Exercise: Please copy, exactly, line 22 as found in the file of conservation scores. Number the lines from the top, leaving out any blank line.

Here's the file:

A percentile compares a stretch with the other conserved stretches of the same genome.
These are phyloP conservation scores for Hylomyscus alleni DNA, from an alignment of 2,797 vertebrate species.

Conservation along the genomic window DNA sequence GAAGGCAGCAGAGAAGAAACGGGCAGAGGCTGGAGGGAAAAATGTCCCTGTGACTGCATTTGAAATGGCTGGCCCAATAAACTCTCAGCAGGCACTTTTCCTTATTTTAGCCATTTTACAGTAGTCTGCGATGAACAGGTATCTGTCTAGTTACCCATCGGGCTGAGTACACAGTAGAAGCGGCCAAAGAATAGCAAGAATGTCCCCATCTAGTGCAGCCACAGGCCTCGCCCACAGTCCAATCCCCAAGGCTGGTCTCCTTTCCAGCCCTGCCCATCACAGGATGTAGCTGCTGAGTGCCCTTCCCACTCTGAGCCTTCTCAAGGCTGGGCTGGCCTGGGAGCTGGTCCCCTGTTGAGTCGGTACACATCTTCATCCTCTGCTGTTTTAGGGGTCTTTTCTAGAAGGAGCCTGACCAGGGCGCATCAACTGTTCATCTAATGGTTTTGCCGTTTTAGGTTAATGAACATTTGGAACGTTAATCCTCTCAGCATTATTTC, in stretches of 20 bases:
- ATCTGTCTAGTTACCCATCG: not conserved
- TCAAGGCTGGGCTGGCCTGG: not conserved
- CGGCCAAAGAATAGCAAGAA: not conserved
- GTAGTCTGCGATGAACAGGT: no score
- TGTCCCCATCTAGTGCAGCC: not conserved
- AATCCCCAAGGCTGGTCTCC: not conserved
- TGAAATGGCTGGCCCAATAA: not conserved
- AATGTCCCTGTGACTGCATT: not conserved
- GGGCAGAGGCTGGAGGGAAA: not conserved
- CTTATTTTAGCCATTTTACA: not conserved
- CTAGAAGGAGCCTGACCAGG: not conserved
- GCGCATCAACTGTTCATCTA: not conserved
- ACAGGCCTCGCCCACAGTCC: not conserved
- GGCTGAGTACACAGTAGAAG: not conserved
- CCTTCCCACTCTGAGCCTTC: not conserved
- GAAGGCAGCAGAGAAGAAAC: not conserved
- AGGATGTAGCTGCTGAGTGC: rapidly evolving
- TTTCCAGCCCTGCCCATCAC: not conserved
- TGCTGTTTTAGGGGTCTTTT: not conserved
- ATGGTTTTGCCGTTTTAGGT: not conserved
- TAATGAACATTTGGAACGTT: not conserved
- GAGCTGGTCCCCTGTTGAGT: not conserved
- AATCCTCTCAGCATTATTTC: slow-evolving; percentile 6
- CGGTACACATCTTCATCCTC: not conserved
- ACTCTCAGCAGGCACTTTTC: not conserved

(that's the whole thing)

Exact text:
- TGCTGTTTTAGGGGTCTTTT: not conserved